Grays Antique Centre
Grays Antique Centre is an antiques centre in Mayfair, close to Bond Street station and is better known as Grays Antique Market. Dealers specialise in antiques, jewellery, watches and collectables. The centre is home to over 200 dealers on 2 levels and the centre is split into 2 sections, Grays and the Mews.
The Grays dealers are situated in a grade-two listed building on Davies Street designed by the Edwardian architect Reginald Bloomsfield. The building was originally commissioned by water closet manufacturers, John Bolding and Son. In 1977 it was restored by Bennie Gray, the founder of Grays from a near-derelict site to the former glories of the water closet showroom.
The Mews and the River Tyburn
The Mews section of Grays was built circa 1900 and was also taken over by Bolding in 1931. The basement of the Mews had been under six feet of water for many years. On closer inspection it was found that a spring arose from one end of the building. This was discovered to be a lost tributary of the River Tyburn, which rises in Hampstead and flows through the basement towards the River Thames. During the restoration, Bennie Gray made a feature of the spring, now channelled into a water feature filled with exotic fish.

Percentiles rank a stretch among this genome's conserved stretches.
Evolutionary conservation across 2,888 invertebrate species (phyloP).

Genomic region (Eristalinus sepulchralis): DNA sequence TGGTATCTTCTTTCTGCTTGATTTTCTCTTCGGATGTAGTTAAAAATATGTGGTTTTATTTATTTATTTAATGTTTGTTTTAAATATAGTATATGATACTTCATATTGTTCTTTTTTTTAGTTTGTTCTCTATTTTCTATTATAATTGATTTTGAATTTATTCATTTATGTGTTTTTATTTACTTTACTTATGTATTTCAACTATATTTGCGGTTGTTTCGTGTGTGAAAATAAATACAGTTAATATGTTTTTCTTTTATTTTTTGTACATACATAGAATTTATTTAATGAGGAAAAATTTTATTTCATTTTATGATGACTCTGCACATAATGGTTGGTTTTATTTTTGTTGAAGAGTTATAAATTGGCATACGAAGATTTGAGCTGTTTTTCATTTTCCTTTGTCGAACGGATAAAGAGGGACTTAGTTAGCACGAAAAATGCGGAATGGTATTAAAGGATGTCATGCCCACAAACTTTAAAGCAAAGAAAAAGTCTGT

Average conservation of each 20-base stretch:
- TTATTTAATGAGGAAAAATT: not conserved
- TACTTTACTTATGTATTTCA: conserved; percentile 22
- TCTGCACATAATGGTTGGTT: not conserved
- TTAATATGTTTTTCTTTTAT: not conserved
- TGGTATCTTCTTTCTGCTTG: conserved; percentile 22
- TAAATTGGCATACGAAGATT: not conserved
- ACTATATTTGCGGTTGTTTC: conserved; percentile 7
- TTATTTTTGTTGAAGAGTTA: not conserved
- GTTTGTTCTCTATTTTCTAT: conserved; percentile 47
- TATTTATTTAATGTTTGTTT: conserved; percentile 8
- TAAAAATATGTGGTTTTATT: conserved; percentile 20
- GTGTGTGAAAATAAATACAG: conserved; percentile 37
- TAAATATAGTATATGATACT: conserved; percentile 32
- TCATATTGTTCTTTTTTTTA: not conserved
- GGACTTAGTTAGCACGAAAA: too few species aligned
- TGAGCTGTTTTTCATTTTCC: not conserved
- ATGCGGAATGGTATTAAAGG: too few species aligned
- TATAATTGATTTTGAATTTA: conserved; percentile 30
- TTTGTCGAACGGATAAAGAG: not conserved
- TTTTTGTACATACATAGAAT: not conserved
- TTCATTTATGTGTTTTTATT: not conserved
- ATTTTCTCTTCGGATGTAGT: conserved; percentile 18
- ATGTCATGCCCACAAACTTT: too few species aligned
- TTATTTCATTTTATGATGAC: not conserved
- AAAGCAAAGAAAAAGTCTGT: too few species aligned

The Mews houses dealers specialising in Islamic Art, collectable dolls, jewellery and clothing.
Nearest tube station Bond Street
58 Davies Street & 1-7 Davies Mews
Mayfair, London W1Y 2LP
In 2011 Grays Antiques Centre gained a new neighbour. Between two sections of the antiques market is Sumarria Lunn Gallery, a contemporary art gallery established in 2009 by two curators in their twenties.
- "'Baby Gallerist' Will Lunn launches Sumarria Lunn in Mayfair" "The Independent", 22nd April 2011. Retrieved 24th April 2011.